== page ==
An earlier ruling in the Facebook nudity case has prevailed as a court has ruled that the social-media giant can be sued anywhere in the world.
Facebook had appealed last year’s decision, which said that the company was incorrect to suspend a French art teacher’s account that included a picture of a nude painting. The California-based company argued, unsuccessfully, that users could only sue it under the laws of that state.
Frederic Durand-Baissas had his social-media account suspended after he posted an image of L’Origine du monde, an 1866 painting by Gustave Courbet. The work, shown (mostly) above, depicts a nude woman. Facebook’s terms of service say, in part, “You will not post content that: is hate speech, threatening, or pornographic; incites violence; or contains nudity or graphic or gratuitous violence.”
While the image does, in fact, contain nudity, Baissas claimed that Facebook had censored him and filed a suit in 2011 for reinstatement of his account and €20,000 (app. $22,487) in damages. We aren’t sure that any Facebook account is worth five figures, but the court seemed to think it was, so it found in his favor.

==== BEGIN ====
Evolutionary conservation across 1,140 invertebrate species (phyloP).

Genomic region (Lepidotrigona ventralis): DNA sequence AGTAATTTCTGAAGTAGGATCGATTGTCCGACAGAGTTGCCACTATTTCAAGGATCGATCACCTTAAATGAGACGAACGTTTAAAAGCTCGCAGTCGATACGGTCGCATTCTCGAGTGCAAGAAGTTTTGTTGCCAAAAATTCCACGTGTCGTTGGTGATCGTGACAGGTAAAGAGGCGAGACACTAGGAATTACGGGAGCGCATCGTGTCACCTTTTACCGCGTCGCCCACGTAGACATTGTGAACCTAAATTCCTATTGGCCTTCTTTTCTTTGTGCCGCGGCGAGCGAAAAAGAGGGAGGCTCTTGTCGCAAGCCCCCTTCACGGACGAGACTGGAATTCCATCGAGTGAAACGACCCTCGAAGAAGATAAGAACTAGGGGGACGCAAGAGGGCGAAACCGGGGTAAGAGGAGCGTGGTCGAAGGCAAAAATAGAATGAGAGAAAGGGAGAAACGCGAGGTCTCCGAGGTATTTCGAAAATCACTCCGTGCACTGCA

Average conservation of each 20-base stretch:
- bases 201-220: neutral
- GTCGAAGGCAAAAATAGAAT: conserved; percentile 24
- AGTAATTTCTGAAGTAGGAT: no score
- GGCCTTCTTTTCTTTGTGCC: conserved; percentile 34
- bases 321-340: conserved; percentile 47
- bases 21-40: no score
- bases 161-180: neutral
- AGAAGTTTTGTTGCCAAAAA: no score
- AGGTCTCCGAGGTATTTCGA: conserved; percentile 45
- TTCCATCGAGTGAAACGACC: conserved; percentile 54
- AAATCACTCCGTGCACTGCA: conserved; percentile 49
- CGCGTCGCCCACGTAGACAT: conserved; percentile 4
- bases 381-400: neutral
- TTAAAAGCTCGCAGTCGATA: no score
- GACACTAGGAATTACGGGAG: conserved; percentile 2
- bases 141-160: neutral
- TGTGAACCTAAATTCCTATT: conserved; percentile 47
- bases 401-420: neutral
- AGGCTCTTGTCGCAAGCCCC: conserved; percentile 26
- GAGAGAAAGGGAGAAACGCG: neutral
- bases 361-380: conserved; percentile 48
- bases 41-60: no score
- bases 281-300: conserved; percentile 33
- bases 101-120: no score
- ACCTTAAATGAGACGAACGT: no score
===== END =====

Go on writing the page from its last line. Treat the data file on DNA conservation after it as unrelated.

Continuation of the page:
The “Disputes” section of Facebook’s ToS says:
You will resolve any claim, cause of action or dispute (claim) you have with us arising out of or relating to this Statement or Facebook exclusively in the U.S. District Court for the Northern District of California or a state court located in San Mateo County, and you agree to submit to the personal jurisdiction of such courts for the purpose of litigating all such claims. The laws of the State of California will govern this Statement, as well as any claim that might arise between you and us, without regard to conflict of law provisions.
The Parisian court thought that this policy was incredibly inconvenient for the billions of claimants who don’t happen to live in California, so it upheld the decision against Facebook, requiring the company to respect the earlier finding’s authority and pay up.
This ruling could affect other companies in the future because it sets a precedent that it is not up to them to decide where they may face legal action. But it also introduces potential complications due to the fact that Facebook and other platforms with global communities may now be subject to the individual laws of every country in which they are available.
But for now, however, the naked-lady painting can stay on Frederic Durand-Baissas’ page, however much it might bother the prudes who own it.